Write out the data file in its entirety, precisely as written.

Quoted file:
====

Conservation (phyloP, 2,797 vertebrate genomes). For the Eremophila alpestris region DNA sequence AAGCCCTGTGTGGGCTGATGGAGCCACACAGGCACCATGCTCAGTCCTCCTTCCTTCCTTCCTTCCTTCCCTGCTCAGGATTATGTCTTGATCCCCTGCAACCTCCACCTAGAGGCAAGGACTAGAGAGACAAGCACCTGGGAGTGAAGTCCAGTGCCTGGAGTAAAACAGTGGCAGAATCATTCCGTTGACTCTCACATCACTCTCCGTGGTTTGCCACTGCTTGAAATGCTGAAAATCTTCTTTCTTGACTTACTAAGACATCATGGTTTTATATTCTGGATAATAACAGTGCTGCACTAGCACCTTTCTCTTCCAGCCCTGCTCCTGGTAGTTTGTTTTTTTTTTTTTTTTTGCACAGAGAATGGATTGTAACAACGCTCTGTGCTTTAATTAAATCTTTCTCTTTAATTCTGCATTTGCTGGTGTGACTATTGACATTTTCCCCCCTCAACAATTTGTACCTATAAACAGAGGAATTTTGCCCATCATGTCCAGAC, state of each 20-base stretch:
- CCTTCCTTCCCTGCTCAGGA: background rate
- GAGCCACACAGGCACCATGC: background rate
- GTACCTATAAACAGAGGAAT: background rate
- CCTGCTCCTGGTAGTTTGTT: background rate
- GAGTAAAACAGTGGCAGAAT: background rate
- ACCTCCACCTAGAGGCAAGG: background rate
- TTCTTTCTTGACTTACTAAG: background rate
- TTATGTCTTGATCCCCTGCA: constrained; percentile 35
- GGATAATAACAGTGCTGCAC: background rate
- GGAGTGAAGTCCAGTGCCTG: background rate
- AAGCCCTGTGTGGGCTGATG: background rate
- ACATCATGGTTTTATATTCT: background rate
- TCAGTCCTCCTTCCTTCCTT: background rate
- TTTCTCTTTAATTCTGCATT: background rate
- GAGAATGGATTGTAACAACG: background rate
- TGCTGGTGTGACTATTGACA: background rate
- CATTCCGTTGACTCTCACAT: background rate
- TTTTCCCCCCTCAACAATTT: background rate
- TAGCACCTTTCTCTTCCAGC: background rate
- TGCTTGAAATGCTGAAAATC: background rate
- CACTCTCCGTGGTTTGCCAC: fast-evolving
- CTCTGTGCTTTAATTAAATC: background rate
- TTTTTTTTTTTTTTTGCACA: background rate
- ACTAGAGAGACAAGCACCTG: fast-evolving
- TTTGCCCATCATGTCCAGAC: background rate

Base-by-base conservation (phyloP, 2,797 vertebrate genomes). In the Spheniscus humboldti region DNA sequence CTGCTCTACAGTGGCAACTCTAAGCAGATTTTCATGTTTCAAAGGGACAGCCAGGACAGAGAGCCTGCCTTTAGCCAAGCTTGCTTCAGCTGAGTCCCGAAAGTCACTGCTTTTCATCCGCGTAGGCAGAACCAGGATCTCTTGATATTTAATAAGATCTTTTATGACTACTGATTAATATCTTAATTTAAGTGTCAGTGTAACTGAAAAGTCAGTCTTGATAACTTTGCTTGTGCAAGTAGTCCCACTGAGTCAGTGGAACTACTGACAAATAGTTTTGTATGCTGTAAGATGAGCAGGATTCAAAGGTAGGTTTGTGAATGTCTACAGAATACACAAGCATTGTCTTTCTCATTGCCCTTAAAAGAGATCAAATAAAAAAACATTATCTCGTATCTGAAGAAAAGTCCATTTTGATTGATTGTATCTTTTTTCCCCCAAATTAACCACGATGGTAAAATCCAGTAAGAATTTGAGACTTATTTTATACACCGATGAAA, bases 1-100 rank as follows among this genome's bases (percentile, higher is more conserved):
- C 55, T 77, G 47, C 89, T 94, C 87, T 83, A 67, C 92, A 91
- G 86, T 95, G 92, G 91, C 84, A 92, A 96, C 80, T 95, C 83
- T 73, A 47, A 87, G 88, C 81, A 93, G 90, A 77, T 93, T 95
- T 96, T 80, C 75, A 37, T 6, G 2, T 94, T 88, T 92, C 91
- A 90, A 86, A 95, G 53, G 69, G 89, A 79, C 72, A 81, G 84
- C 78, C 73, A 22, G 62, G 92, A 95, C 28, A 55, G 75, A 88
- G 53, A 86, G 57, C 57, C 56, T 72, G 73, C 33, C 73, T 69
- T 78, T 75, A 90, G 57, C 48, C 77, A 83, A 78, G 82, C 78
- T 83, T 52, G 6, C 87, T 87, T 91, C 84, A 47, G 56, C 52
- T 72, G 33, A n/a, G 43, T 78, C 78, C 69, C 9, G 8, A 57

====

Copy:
Conservation (phyloP, 2,797 vertebrate genomes). For the Eremophila alpestris region DNA sequence AAGCCCTGTGTGGGCTGATGGAGCCACACAGGCACCATGCTCAGTCCTCCTTCCTTCCTTCCTTCCTTCCCTGCTCAGGATTATGTCTTGATCCCCTGCAACCTCCACCTAGAGGCAAGGACTAGAGAGACAAGCACCTGGGAGTGAAGTCCAGTGCCTGGAGTAAAACAGTGGCAGAATCATTCCGTTGACTCTCACATCACTCTCCGTGGTTTGCCACTGCTTGAAATGCTGAAAATCTTCTTTCTTGACTTACTAAGACATCATGGTTTTATATTCTGGATAATAACAGTGCTGCACTAGCACCTTTCTCTTCCAGCCCTGCTCCTGGTAGTTTGTTTTTTTTTTTTTTTTTGCACAGAGAATGGATTGTAACAACGCTCTGTGCTTTAATTAAATCTTTCTCTTTAATTCTGCATTTGCTGGTGTGACTATTGACATTTTCCCCCCTCAACAATTTGTACCTATAAACAGAGGAATTTTGCCCATCATGTCCAGAC, state of each 20-base stretch:
- CCTTCCTTCCCTGCTCAGGA: background rate
- GAGCCACACAGGCACCATGC: background rate
- GTACCTATAAACAGAGGAAT: background rate
- CCTGCTCCTGGTAGTTTGTT: background rate
- GAGTAAAACAGTGGCAGAAT: background rate
- ACCTCCACCTAGAGGCAAGG: background rate
- TTCTTTCTTGACTTACTAAG: background rate
- TTATGTCTTGATCCCCTGCA: constrained; percentile 35
- GGATAATAACAGTGCTGCAC: background rate
- GGAGTGAAGTCCAGTGCCTG: background rate
- AAGCCCTGTGTGGGCTGATG: background rate
- ACATCATGGTTTTATATTCT: background rate
- TCAGTCCTCCTTCCTTCCTT: background rate
- TTTCTCTTTAATTCTGCATT: background rate
- GAGAATGGATTGTAACAACG: background rate
- TGCTGGTGTGACTATTGACA: background rate
- CATTCCGTTGACTCTCACAT: background rate
- TTTTCCCCCCTCAACAATTT: background rate
- TAGCACCTTTCTCTTCCAGC: background rate
- TGCTTGAAATGCTGAAAATC: background rate
- CACTCTCCGTGGTTTGCCAC: fast-evolving
- CTCTGTGCTTTAATTAAATC: background rate
- TTTTTTTTTTTTTTTGCACA: background rate
- ACTAGAGAGACAAGCACCTG: fast-evolving
- TTTGCCCATCATGTCCAGAC: background rate

Base-by-base conservation (phyloP, 2,797 vertebrate genomes). In the Spheniscus humboldti region DNA sequence CTGCTCTACAGTGGCAACTCTAAGCAGATTTTCATGTTTCAAAGGGACAGCCAGGACAGAGAGCCTGCCTTTAGCCAAGCTTGCTTCAGCTGAGTCCCGAAAGTCACTGCTTTTCATCCGCGTAGGCAGAACCAGGATCTCTTGATATTTAATAAGATCTTTTATGACTACTGATTAATATCTTAATTTAAGTGTCAGTGTAACTGAAAAGTCAGTCTTGATAACTTTGCTTGTGCAAGTAGTCCCACTGAGTCAGTGGAACTACTGACAAATAGTTTTGTATGCTGTAAGATGAGCAGGATTCAAAGGTAGGTTTGTGAATGTCTACAGAATACACAAGCATTGTCTTTCTCATTGCCCTTAAAAGAGATCAAATAAAAAAACATTATCTCGTATCTGAAGAAAAGTCCATTTTGATTGATTGTATCTTTTTTCCCCCAAATTAACCACGATGGTAAAATCCAGTAAGAATTTGAGACTTATTTTATACACCGATGAAA, bases 1-100 rank as follows among this genome's bases (percentile, higher is more conserved):
- C 55, T 77, G 47, C 89, T 94, C 87, T 83, A 67, C 92, A 91
- G 86, T 95, G 92, G 91, C 84, A 92, A 96, C 80, T 95, C 83
- T 73, A 47, A 87, G 88, C 81, A 93, G 90, A 77, T 93, T 95
- T 96, T 80, C 75, A 37, T 6, G 2, T 94, T 88, T 92, C 91
- A 90, A 86, A 95, G 53, G 69, G 89, A 79, C 72, A 81, G 84
- C 78, C 73, A 22, G 62, G 92, A 95, C 28, A 55, G 75, A 88
- G 53, A 86, G 57, C 57, C 56, T 72, G 73, C 33, C 73, T 69
- T 78, T 75, A 90, G 57, C 48, C 77, A 83, A 78, G 82, C 78
- T 83, T 52, G 6, C 87, T 87, T 91, C 84, A 47, G 56, C 52
- T 72, G 33, A n/a, G 43, T 78, C 78, C 69, C 9, G 8, A 57